Cultivating Compassion for Better Self Esteem

Self esteem is so much dependent on our ability to have love and compassion for ourselves. Somehow, we tend to extend love and compassion to others when they are suffering but when it comes to ourselves, we become too hard and begin to berate and condemn ourselves. This practice is counterproductive for our self esteem and leads to depression and anxiety.

Let’s look at some of the ways we can cultivate love and compassion for ourselves. There is a lot of research on the topic of mindfulness and how it can change the brain patterns. Regular practice of meditation tends to enhance our ability to go deep within ourselves and improve inner peace and serenity. It also tends to wipe out the effects of self criticism and value judgments we tend to impose on ourselves.

Self compassion requires that you soften your heart and give yourself a break from self judgment, become kind and caring towards yourself. Criticizing yourself or others will add to your suffering. It is optional and you can choose not to indulge in self criticism. So try to attend to your wounded heart with compassion in order to heal. If you attend your wounded heart with negative judgment, it will cause more suffering and it will not be worth it. Everyone makes mistakes and you are no exception. So next time you catch yourself being hard on yourself, turn to yourself as a kind parent turns to a child and say, “It’s okay, I am just a human, God bless my heart.” Then consider feeling more deeply into the emotion that’s occupying your mind. Try to place your hand on the place in your body that feels this emotion the most. Try to soothe yourself by saying, “Of course it feels awful! Nobody likes to face the outcomes of a wrong doing.” In this way, you will extend kindness to yourself and you love yourself even when you are hurting and feel miserable. Stay in the moment until you feel the pain subsiding.

Such healing is particularly beneficial when you extend it o the fragile inner child of yours who had been hurt and has become fearful. Try to look into your tendency of self blame and shaming yourself. It will make you aware of how others have let you down even though you counted on them. It is a good idea to stay with the feelings of anguish as opposed to suppressing and denying the feelings.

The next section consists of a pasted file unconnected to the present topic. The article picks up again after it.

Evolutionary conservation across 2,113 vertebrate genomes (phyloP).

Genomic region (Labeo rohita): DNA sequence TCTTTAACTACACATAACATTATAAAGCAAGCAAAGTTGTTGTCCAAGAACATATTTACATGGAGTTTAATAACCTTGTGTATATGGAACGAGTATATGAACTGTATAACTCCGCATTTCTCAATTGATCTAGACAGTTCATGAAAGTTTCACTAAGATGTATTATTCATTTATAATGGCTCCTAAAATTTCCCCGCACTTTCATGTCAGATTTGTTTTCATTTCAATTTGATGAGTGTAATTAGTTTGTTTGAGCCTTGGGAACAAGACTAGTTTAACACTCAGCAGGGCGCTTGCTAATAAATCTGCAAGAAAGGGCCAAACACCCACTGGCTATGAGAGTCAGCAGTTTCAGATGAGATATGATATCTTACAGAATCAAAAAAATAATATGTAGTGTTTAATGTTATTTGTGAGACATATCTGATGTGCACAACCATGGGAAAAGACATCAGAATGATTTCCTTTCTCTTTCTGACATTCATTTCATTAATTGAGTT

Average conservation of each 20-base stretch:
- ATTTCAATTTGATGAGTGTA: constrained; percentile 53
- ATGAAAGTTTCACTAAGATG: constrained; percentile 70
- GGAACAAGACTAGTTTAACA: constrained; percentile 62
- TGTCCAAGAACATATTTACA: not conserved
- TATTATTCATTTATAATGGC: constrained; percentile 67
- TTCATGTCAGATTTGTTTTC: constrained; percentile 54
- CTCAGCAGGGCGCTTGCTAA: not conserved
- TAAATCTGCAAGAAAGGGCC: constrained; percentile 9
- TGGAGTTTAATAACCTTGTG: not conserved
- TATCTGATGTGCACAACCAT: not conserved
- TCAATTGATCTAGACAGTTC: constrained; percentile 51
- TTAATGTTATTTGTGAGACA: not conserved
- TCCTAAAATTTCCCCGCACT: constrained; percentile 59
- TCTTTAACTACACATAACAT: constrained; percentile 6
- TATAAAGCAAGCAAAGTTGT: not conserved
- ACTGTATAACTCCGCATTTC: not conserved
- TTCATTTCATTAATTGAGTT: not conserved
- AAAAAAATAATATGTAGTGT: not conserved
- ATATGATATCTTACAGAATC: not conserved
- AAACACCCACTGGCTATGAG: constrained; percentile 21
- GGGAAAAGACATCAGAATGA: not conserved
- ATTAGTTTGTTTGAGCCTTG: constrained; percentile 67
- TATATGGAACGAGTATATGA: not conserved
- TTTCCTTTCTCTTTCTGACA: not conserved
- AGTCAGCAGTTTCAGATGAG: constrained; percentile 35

In a nutshell, if you can learn to accept yourself and become kind versus engaging in avoidance, you feel a river of grief and pain pouring in your heart which had been masked by self blame for so many years. When you show compassion towards yourself in the face of anguish, you will notice a decrement in your self-judgments you have been harboring for so long. At this time, it is highly beneficial to say things like, “I have been angry and unhappy. It was too painful for a child to accept. But it was not my fault that these things happened to me. I am so brave to do as well as I did.”

In this way self compassion will heal and empower you. You will be able to give yourself value and positive regard that others in your life failed to reward you with. Self compassion enables you to be just who you are, where you are, and as you are by giving you a means to be with your pain rather dwelling in the memories about past events. Compassion is facilitated by mindfulness practice as you attend to pain as inevitable part of life. The open heart extends self compassion to your inner critic who had swayed you into feeling depressed and hopeless.

Criticism and anger arise from top down orientation and compassion arises from bottom up orientation according to Daniel Siegel in his book, The Mindful Brain (2007) . Compassion originates in the body and the heart. These orientations are simply habits, and it is your choice how you want to operate.

You can learn to witness unpleasant thoughts and emotions with compassion. When you notice that you are being hard on yourself, try to turn toward the self criticism with a soft and kind acknowledgement, like,” I am a human being who just made a mistake. I still love myself anyway.” Similarly, if you are being bothered by guilt pangs that are multiplying your feelings of guilt, try to say these reassuring statements, “Will feeling this way promote my well being? Will I learn anything from this by harping on my mistakes?” So try to attend to your thoughts and emotions with a friendly kind of attention.

It is also crucial to be self compassionate when it comes to relationships with others. If you are surrounded by people who are always taking advantage of you, manipulate you, command you and you have to always give in, be aware. Try to spend more time with people who give you positive regard, make you feel loved and appreciated so that you can bring out the best in you.

These practices will definitely enhance your self esteem and also reduce symptoms of depression. It will facilitate optimism and empowerment. Hypnosis can also help build self esteem and boost self confidence.

Please visit our Blossom Hypnotherapy page to learn how hypnosis can help reduce symptoms of Anxiety disorders.

References: Living with your heart wide open by Steve Flowers, MFT and Bob Stahl, Ph.D

Siegel R , 2007. The Mindful Brain: Reflections and attunement in the cultivation of well being. New York: WW. Norton.

Be First to Comment

Leave a Reply

Your email address will not be published. Required fields are marked *